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What we’re beginning to witness more of on our stages is the importance of presenting a wide range of stories from various perspectives, and this needs to continue to further enrich the theatre experience. Damilola DK Fashola’s Fragments of a Complicated Mind places the complexity of a black woman’s thoughts centre stage, a culmination of storytelling, direct address, dance and poetry bringing the thoughts and feelings of our protagonist to the fore. Ahead of the show, we spoke to Damilola about how she approached creating the show, responses towards the show’s debut last year at the Omnibus Theatre and Theatre503, and what she’d like for audiences to take away from the show!

Hi DK! Your show Fragments of a Complicated Mind will show until Saturday 1st February at Theatre503. How are you feeling ahead of the show?

Meh! Anxious yet excited.

The show explores ‘the surreal, obscene and unspoken thoughts of a black woman’s complex mind, as it tackles race, religion, sex and cultural expectations’. Why in particular did you want to explore this topic further?

It deals with some obscene and unspoken thoughts, when it comes to race, religion, sex and cultural expectations. From a mind who happens to be a black woman, oppose to the focus being for every black woman because I certainly will not and cannot speak for everyone, which is part of the discussions highlighted within the cycles.

How did you approach creating the show?

There are some new pieces but it’s actually formed of cycles that have been written over the last decade. The work I create, the Silhouettez style of theatre, is very much informed from years of creating, and conversations/ discussions –  this wasn’t written overnight. So I’ve got some stuff in there written years ago that I’ve revamped and relooked at from a different angle. And it’s also very much influenced from devisory theatre. And what I mean by that is as much as I come into a room with my own material and musings, what I write (end product) is often then influenced by the other creatives I’m in the room with, including Black men, and other BAME and Caucasian artists. So I’m very selective about the type of performers I work with as they will also contribute to the process, having discussions about society which will contribute to the piece. So it’s never just a one sided perspective. With the various stories being told being things I’ve seen around me or that have happened to friends or family etc.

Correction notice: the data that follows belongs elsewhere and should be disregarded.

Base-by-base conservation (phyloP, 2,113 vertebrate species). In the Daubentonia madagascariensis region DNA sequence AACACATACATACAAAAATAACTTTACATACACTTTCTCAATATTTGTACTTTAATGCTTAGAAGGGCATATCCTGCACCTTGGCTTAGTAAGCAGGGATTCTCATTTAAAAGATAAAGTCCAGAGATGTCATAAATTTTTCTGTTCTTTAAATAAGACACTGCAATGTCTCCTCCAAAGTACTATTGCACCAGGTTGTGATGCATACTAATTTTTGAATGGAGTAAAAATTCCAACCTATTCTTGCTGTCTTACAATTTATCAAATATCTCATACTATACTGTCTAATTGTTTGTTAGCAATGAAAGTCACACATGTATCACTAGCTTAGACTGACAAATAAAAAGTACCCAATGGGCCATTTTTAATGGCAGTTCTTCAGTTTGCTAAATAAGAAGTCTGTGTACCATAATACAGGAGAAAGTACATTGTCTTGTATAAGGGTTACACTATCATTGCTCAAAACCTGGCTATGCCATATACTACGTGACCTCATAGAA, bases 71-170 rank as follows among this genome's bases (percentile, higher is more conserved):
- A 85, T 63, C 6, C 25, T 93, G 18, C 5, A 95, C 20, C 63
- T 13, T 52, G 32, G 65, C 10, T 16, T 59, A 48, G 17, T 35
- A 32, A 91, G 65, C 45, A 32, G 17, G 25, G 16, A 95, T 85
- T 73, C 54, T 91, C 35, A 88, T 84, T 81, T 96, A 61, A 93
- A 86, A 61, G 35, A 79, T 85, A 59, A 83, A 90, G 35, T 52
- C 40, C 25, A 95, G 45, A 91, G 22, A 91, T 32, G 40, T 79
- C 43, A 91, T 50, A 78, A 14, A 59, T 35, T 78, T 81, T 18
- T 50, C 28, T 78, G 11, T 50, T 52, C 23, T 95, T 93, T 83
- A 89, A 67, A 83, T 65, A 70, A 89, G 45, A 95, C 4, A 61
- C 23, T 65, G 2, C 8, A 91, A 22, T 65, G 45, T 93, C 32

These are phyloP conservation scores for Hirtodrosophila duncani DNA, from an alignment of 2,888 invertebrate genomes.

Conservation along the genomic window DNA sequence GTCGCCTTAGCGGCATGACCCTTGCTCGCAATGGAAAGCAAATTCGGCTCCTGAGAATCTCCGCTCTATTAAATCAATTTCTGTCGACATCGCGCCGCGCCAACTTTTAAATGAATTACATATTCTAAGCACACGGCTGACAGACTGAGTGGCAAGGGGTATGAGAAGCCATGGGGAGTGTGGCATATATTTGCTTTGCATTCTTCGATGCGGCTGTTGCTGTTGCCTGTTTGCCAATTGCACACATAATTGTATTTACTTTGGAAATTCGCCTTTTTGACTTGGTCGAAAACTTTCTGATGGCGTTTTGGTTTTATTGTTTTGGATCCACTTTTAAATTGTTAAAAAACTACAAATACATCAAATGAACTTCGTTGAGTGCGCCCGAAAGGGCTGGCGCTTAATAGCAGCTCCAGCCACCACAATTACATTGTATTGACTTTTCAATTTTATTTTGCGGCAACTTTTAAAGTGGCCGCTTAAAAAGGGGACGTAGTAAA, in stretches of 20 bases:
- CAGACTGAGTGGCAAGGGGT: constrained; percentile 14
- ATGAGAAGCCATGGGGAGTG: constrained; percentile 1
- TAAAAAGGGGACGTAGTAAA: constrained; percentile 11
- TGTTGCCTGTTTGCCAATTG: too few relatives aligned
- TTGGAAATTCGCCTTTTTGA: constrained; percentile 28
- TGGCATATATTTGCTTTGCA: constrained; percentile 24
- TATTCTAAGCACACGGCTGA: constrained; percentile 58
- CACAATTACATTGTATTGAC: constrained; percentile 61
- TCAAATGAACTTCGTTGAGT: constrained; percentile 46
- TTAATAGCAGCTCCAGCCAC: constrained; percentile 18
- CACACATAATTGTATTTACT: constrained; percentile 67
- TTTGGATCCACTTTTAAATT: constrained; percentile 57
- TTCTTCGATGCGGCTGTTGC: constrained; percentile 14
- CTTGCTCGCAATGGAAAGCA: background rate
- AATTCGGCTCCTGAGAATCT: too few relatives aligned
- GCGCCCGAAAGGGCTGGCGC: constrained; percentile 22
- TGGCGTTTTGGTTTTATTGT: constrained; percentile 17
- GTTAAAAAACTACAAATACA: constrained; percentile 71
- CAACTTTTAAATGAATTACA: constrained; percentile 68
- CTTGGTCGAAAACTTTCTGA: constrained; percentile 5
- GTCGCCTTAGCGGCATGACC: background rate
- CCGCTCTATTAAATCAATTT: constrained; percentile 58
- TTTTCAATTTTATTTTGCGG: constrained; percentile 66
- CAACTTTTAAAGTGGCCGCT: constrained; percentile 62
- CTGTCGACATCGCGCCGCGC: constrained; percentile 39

The show premiered last year at the Ominbus Theatre and Theatre503. What were responses towards the show? Have you adapted the show at all since then?

Yes, people were really positive – we got some amazing reviews and you can see more about that research and development process on our website. During that time, I spent a lot of time adding in a singular narrative arc. But this time round I chose to be true to myself and my artistry, scaling back to the different cycles in their own rights

Have you learned anything new since creating the show?

Trust myself more as a theatremaker and a writer

What can audiences expect from the show?

Something a bit different. They should come with an open mind. It’s fragmented. It’s a vignette piece. Which means it’s a collection of plays within a play. So if you’re looking for a typical A to B narrative, with a main character or anything – NAH.

What would you like for audiences to take away from the show?

Anything and everything. I want them (the audience) to think differently, leaving having dismantled some of their stereotypes about our culture, women, about black women, about what theatre can be, what it should look like, what it’s supposed to look like on black bodies.’

What advice would you give to writers and theatre makers?

Study, learn and train. Like any other job, it shouldn’t be taken for granted the knowledge and skill that goes into being a writer or theatre maker. Keep studying, learning and training, whilst you do so start making/writing. Try to be fearless and believe in your own voice whatever that is, when you find it.

Questions by Lucy Basaba.

Fragments of a Complicated Mind is currently showing until Saturday 1st February at Theatre503. To find out more about the production, visit here…

Written by Theatrefullstop